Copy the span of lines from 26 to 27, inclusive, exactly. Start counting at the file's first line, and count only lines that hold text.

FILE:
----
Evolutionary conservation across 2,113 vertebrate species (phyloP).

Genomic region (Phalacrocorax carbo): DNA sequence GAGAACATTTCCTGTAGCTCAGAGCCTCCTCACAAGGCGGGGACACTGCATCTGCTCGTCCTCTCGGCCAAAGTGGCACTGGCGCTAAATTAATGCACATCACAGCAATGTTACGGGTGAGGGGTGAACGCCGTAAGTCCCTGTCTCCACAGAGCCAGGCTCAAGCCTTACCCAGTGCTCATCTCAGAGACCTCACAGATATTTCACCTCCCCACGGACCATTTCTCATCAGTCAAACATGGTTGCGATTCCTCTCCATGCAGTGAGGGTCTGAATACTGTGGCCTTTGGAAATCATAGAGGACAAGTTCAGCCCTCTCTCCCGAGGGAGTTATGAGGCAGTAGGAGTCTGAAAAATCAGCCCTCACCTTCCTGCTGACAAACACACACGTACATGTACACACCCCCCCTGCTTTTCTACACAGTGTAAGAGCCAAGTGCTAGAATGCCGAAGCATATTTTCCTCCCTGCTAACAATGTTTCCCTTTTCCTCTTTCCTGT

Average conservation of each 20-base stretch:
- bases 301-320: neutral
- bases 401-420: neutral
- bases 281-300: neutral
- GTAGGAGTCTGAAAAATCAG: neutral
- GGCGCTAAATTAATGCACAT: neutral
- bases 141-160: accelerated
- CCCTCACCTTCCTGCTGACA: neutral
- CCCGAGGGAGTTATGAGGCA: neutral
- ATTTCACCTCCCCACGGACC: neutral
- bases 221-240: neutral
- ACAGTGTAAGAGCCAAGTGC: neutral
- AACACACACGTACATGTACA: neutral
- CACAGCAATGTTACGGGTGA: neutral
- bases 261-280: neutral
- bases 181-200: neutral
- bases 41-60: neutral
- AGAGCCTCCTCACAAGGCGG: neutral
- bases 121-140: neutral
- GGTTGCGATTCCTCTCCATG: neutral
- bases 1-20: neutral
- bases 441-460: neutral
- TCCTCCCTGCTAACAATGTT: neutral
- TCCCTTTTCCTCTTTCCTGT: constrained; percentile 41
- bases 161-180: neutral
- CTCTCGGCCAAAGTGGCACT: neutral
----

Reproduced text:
- TCCCTTTTCCTCTTTCCTGT: constrained; percentile 41
- bases 161-180: neutral